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This section provides an overview of key anti-doping information for athlete support personnel.
The Prohibited List is a core document, and you need to be familiar with its contents. It identifies all substances and methods that are prohibited. Some substances are only prohibited in-competition, some only in particular sports, and other substances prohibited at all times.
As someone supporting athletes, you need to be aware of the main types of substances that are prohibited and when these substances are prohibited. Find out more about key changes to the 2017 Prohibited List.
The Prohibited List is updated at least once a year, but you need to be aware that substances can be added to the prohibited list at any time. UKAD tries to ensure it communicates to its stakeholders any mid-year changes to the Prohibited List so you will know when any new substance is added to the list. We advise all ASP to register their details on the UKAD website for updates and also to join us on Twitter.
Athletes found to have a prohibited substance (or its metabolites or markers) in their sample will have committed an Anti-Doping Rule Violation (ADRV) and may be barred from competition. Find out more in the Rule Violation section.
Before an athlete is recommended to take any medication – whether it is prescribed or bought over the counter – it should be checked to ensure that it does not contain any prohibited substances. This advice applies to all medications, even those on a repeat prescription, as ingredients and manufacturing processes can change over time.
ASP should help athletes to learn to check their medications, reinforcing the necessity of this process to avoid inadvertent doping. Many athletes will self-medicate when they are not within the formal training environment, so it is important that they remember to check their medications wherever they are.
Global Drug Reference Online (Global DRO) is a tool that allows users to check the current status of licensed medications against the Prohibited List. It is easy to use and searches can be carried out either by brand or by the individual ingredients. Evidence of any searches conducted, including the unique search reference number should always be kept. Global DRO can be used to check medications bought in the UK, USA, Canada, Australia, Switzerland and Japan (in Japanese only). Find out more about checking medications.
If you are travelling abroad with athletes or supporting athletes while they are competing or training abroad, you need to advise them that medications bought in other countries may contain different substances from those in the UK. They should always be checked before taking them.
In some cases an athlete may need to take medication or treatments which are prohibited. If no alternative medication or treatment is available, the athlete will need to apply for a TUE.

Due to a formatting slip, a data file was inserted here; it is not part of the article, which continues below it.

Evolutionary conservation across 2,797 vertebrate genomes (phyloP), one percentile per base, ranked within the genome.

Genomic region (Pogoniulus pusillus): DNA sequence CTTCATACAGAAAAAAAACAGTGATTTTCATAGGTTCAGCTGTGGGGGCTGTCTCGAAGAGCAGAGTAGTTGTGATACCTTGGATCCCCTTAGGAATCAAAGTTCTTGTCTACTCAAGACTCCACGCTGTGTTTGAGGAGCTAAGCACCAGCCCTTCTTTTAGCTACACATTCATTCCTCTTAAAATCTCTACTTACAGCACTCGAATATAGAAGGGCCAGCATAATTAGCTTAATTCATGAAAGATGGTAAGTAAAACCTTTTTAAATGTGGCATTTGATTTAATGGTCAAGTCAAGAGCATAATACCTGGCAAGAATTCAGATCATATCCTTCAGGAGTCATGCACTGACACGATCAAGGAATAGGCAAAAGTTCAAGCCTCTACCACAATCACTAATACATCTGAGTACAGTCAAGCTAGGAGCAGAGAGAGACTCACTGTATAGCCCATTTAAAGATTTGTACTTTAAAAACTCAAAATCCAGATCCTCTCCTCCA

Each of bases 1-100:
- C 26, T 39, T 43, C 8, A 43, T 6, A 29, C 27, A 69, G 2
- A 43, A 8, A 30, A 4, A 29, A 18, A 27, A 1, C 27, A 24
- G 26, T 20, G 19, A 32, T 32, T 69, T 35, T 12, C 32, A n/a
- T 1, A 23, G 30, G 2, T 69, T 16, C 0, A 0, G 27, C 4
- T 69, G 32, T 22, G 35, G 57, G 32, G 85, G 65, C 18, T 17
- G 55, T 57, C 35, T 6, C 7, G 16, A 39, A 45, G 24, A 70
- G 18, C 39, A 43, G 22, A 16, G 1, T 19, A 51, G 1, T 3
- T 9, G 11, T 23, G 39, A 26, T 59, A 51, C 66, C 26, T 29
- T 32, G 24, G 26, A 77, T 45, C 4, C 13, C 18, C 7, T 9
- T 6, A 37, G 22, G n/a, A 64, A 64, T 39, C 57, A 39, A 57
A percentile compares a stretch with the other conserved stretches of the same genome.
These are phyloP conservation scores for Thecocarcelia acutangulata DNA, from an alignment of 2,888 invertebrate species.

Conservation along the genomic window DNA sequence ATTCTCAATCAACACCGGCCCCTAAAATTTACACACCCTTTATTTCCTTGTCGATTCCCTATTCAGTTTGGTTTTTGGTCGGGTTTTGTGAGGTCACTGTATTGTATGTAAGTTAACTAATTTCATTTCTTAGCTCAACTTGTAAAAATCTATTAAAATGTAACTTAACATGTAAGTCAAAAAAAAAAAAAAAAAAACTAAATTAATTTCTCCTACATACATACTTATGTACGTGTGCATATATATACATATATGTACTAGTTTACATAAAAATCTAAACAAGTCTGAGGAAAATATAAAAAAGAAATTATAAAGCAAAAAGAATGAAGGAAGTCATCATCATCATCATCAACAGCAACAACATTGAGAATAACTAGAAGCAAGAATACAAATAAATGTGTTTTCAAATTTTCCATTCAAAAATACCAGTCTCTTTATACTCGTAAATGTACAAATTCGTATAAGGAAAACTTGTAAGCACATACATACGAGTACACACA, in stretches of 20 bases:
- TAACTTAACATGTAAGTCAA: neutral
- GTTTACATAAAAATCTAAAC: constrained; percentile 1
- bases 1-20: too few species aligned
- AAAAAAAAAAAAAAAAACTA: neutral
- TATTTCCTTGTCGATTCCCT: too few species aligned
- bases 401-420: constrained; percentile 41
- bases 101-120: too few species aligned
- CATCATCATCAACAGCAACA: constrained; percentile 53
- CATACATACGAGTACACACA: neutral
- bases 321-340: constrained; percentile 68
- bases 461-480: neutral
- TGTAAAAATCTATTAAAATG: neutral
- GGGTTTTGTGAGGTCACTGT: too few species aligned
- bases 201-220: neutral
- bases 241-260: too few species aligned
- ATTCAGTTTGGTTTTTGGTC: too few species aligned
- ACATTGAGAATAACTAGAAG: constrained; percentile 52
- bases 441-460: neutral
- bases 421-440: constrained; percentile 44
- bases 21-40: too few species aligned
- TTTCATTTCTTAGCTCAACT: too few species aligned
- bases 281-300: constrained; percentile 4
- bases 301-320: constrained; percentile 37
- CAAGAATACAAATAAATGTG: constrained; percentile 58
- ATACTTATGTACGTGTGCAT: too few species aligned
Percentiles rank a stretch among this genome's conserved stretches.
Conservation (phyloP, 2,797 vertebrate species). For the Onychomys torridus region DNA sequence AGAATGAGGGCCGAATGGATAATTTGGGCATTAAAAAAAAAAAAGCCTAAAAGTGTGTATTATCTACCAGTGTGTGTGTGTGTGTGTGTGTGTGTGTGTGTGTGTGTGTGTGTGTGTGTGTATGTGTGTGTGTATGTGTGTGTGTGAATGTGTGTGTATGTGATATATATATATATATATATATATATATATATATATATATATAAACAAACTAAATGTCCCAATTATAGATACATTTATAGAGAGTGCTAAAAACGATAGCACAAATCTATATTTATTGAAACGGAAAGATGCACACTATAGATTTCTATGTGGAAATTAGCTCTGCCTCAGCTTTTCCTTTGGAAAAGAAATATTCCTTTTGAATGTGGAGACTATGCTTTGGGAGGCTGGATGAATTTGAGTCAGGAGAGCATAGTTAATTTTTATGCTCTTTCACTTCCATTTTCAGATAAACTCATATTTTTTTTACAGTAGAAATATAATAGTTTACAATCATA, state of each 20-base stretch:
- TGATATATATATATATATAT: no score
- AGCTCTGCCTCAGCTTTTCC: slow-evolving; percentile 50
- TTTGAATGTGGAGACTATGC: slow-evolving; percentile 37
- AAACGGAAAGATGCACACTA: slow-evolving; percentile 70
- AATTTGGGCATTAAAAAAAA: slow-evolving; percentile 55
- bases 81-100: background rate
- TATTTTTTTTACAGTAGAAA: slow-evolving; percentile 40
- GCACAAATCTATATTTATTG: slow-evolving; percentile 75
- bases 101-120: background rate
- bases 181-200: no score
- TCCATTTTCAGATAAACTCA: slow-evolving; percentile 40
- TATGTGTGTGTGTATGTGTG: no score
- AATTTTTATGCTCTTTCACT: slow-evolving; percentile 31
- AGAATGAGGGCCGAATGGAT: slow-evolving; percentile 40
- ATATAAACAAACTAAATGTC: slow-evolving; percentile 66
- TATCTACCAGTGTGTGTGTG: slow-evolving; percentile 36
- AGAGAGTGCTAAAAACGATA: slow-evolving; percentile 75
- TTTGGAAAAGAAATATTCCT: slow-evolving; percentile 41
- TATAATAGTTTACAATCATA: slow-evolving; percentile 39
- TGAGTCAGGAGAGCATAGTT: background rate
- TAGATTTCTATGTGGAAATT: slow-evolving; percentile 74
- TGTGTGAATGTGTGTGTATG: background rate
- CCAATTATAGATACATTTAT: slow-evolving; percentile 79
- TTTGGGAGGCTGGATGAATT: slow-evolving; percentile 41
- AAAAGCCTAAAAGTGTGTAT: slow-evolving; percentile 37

To find out more about applying for a TUE, see the TUE section.
There are risks involved with athletes taking supplements, and all athletes need to be aware of them. Nutritional supplements such as protein products, vitamin tablets and sports drinks may be contaminated with prohibited substances. There is no guarantee that any supplement product is free from prohibited substances.
From 1 January 2015 athletes have the additional responsibility to conduct thorough research of any supplement product they intend to use - including the name of the product and the ingredients/substances listed. Information revealed as a result should be further investigated and we advise athletes to keep evidence of their research.
See UKAD’s position on supplements.
We all have a duty to raise athletes’ awareness of their rights and responsibilities in drug testing, at the same time reducing their anxiety about the testing process. Testing is a necessary part of being a competitive athlete and should be seen as a positive way of underlining their achievements as being clean.
It is not just the elite athletes who can be tested: any athlete competing in the UK, no matter what level, can be tested. This includes in- and out-of-competition at any time.
If your athlete refuses to provide a sample, this could lead to an Anti-Doping Rule Violation.
Find out more about testing procedures.
Acting as an Athlete Representative During a Drug Test
An athlete has the right to have a representative present during doping control. Athlete Support Personnel may act as a representative during doping control.
UK Anti-Doping strongly recommends that athletes at every stage of the athlete pathway take a representative with them when they are to be tested.